It’s been a mixed bag with the mystery shows so far this season. We have a big win (Tsuki ga Kirei), a total write-off (Sakurada Reset, which is apparently Japanese for “awful”) and a small clowder of maybes. Kabukibu! was perhaps the biggest wild card in the deck – a series about traditional Japanese arts from the director of Akatsuki no Yona (and soon Hoozuki no Reitetsu). But it’s based on a light novel, and I’ve been burned enough times that I rarely allow myself to be falsely optimistic. That’s why I find the degree to which I’m pulling for this show a little unsettling.
Well, the good news for me is that Kabukibu! is off to a positive start. It’s not a great start like Tsuki ga Kirei, but a very solid one. But paradoxically, what might be faults of this premiere are among the biggest reasons why I’m hopeful it can make the grade. In sum, this episode was a little slow – it took some time in setting up the story and characters. It might have lost some narrative punch as a result, but I prefer to take the long view – that pacing is among the many reasons why Kabukibu! felt nothing like a LN adaptation. There was no flood of clumsy exposition, no rush to start in the middle of the story to satisfy an audience with no attention span. If you hadn’t told me this wasn’t based on a manga, I’d certainly never have guessed. Am I biased when it comes to medium? Yes, I admit it – but I think I’ve been given good reason to be.
Kabukibu! is the story of Kurusu Kurogo (Ichikawa Taichi), a kabuki tireless terrier of a first-year high schooler who loves the traditional Japanese dramatic form. So much so that he wants to put together a kabuki club at his school, which he sets about doing with the help of his brainy and serious best friend Murase Tonbo (Umehara Yuichiro). Naturally enough there’s a healthy measure of skepticism from Kurogo’s teacher, who assumes this baby-faced kid has no real knowledge of kabuki. He’s certainly wrong about that, but the challenges of putting together a kabuki club at a school are still considerable – it’s an incredibly theatrical and precise art form.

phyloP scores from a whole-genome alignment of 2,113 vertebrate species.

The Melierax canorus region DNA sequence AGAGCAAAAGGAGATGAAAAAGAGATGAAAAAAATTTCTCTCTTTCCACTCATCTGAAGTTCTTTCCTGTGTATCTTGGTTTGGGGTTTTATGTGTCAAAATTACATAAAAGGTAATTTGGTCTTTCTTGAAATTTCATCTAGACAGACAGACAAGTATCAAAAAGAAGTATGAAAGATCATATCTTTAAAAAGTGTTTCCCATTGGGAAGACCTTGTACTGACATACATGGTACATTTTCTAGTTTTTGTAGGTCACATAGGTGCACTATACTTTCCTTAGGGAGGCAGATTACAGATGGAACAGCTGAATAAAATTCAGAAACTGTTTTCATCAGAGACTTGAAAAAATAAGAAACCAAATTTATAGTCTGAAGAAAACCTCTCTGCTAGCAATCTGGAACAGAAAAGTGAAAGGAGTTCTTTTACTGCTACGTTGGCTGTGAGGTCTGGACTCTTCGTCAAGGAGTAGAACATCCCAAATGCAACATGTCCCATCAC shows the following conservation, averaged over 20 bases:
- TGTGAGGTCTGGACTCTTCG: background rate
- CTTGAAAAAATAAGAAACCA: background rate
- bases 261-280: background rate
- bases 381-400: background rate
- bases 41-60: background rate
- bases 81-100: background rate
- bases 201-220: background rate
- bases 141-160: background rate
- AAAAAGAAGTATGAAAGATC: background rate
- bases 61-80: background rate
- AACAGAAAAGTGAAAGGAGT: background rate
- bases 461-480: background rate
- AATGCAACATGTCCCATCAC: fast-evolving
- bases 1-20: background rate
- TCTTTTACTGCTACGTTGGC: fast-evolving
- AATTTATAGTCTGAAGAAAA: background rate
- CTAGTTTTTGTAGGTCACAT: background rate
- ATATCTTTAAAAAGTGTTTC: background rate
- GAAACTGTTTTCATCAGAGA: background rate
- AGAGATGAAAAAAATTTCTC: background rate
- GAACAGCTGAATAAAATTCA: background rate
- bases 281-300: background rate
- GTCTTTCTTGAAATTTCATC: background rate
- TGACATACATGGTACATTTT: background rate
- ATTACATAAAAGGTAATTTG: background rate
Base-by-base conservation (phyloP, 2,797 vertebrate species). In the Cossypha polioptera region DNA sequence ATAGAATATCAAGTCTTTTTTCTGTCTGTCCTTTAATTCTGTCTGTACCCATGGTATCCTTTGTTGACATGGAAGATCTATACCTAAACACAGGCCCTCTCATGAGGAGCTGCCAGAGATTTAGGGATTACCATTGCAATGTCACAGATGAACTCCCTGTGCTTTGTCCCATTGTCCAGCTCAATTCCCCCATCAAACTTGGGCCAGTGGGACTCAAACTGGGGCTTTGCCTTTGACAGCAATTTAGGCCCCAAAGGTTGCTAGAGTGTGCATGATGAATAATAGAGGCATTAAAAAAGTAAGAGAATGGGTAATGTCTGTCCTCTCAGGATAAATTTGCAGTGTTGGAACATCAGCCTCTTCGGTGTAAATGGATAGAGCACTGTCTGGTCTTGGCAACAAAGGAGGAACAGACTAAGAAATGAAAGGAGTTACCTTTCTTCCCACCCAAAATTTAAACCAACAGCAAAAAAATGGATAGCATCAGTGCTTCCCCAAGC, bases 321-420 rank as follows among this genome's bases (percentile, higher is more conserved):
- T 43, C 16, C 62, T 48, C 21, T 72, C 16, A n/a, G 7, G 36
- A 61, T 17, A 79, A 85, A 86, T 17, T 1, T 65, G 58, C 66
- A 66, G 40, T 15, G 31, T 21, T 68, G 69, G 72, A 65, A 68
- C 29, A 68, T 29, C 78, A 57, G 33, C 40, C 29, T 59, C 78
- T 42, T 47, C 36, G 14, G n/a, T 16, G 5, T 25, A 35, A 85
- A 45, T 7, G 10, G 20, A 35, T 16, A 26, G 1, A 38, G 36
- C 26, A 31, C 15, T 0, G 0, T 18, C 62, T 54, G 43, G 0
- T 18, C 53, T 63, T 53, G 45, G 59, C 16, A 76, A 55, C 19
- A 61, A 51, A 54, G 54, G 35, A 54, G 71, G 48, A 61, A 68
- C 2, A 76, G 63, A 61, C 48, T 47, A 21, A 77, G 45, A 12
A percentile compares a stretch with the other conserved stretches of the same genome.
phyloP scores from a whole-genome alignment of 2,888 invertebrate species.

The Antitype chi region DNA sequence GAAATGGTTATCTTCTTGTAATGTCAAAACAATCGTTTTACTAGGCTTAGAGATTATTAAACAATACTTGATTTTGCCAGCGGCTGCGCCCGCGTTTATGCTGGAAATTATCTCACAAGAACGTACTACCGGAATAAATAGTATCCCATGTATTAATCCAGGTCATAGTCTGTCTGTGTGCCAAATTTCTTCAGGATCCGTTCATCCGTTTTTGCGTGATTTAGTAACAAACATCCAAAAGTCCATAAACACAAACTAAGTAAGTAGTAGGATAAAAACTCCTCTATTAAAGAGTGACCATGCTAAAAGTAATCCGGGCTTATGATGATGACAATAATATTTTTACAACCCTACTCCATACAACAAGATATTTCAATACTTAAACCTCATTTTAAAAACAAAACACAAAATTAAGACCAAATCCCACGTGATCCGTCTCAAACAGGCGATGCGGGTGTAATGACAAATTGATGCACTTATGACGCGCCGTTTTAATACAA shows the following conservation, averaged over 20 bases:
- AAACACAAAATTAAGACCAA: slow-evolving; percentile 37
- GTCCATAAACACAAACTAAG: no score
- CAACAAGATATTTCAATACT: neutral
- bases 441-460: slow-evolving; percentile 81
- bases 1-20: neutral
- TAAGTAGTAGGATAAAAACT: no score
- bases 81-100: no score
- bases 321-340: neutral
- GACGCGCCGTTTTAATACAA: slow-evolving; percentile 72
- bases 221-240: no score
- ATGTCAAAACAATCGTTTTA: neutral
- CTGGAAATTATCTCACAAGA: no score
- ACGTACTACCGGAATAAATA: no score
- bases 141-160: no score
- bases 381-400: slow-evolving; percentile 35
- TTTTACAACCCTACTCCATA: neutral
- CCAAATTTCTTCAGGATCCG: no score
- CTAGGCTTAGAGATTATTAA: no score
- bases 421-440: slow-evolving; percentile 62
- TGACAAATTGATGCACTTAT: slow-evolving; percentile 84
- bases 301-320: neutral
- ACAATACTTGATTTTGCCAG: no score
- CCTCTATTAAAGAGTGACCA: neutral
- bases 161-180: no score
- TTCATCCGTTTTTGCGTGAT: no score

We’ve certainly seen this theme play out broadly before – Chihayafuru comes to mind, but the plucky kid trying to build (or save) a club is one of the most popular setups in anime. But kabuki provides several twists I think can work to keep the premise fresh, and Kurugo is a very winning protagonist in the vein of Chihaya or Shou from Ginga e Kickoff. It certainly doesn’t hurt that Deen has cast what sounds like a genuine kid for the role – I don’t know how old Ichikawa is, but he’s basically a newbie seiyuu and I suspect he’s not much older than the boy he’s playing.
In order to have a club, of course, you have to have five members (I believe that’s an article of the Japanese constitution), and the initial unlikely pursuit of them comprises the bulk of Kabukibu!‘s first episode. It’s an interesting mix – a rebellious son of a kabuki actor, a banchou-professional dancer who rarely shows up to school and has an osananajimi, a towering third-year girl in the drama club, and most intriguingly a mysterious first year named Jin Ebihara (Kawanishi Kengo) who performs kabuki in the corridor of the deserted old school building. All of them naturally enough show little to no interest, but tireless terriers have a way of wearing down resistance.
Again, this is mostly setup – but while that isn’t necessarily exciting, on balance I see it as a good thing. There are a lot of interesting angles that could be played here, like the role of women in kabuki (as in, none), and how a school club might have the freedom to ignore the rules. There’s good pedigree here – in addition to director Yoneda, screenwriter Nakamura Yoshiko handled the adaptations for both Gekkan Shoujo Nozaki-kun and Shounen Maid. It’s certainly too early to declare victory, but Kabukibu! is off to a very promising start.